USA: jump in oil stocks but sharp drop in strategic reserves

U.S. commercial crude oil reserves surged unexpectedly last week but that reflects a large drawdown on U.S. strategic reserves, according to data from the U.S. Energy Information Agency (EIA) on Wednesday. .

U.S. crude inventories rose 8.5 million barrels to 424.2 million for the week ending May 6.

At the same time, the US administration has put on the market for 7 million barrels, drawn from its strategic reserves which fall to 543 million barrels.

Analysts were betting on a slight reduction in crude inventories of 1.4 million barrels.

Excluding the contribution from strategic reserves, they actually increased slightly by 1.5 million barrels.

Around 3:15 p.m. GMT, crude prices on the upward slope since the opening, maintained their momentum after two sessions of decline.

A barrel of North Sea Brent crude for July delivery gained 4.34% to $106.90, while US West Texas Intermediate (WTI), with June maturity, gained 4.88% to $104.63 .

“The 7 million barrels drawn from strategic reserves are the main driver of this swelling of stocks”, underlined Matt Smith of Kpler. “But we will now have to get used to these important transfers,” he warns.

Since the beginning of September, Joe Biden’s government has been drawing on strategic reserves, which have melted by more than 78 million barrels in the past seven months, with a view to lowering prices at the pump.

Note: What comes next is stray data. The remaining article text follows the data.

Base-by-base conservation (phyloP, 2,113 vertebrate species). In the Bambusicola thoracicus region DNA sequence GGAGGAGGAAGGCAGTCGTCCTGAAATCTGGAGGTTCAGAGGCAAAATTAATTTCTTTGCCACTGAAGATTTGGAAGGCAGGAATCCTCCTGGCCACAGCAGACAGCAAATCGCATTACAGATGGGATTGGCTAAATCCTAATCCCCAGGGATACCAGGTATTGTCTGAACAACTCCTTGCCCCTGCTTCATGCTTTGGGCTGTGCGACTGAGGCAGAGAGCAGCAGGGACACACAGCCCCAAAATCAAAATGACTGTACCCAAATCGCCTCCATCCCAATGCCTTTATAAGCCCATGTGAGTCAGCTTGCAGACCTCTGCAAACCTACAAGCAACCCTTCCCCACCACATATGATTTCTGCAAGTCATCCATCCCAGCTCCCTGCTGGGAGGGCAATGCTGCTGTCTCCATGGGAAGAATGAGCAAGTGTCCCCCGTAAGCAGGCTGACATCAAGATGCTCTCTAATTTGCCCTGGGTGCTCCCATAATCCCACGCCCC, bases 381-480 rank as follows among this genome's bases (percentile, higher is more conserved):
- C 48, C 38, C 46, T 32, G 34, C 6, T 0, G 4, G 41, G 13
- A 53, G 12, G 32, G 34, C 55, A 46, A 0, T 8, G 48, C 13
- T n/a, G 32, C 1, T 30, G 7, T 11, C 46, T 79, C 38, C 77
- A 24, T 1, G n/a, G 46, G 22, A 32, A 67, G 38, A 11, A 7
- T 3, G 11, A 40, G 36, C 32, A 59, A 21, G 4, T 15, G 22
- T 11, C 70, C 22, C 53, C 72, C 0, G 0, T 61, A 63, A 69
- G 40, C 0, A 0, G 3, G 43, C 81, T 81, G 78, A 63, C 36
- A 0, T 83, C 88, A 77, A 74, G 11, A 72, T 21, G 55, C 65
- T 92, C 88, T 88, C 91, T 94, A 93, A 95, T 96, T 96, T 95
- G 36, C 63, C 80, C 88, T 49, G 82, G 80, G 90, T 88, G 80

These again reached records on Tuesday and Wednesday at 4.40 dollars per gallon (3.78 liters) on average in the United States, according to the AAA (American Automobile Association) which has kept these statistics since 2000.

Since the invasion of Ukraine by Russia and the sanctions, which heighten the tension on the price of oil, more than 30 countries are on the way to follow the United States and to draw on their strategic reserves, according to the Democratic president .

US demand for petroleum products has eased a little as temperatures are warming. It stood at 19.2 million barrels per day (mb/d), down 235,000 barrels.

Imports remained stable at 6.2 mb/d while exports fell by 695,000 barrels to 2.8 mb/d.

US crude production fell modestly to 11.8 mb/d (-100,000 b/d).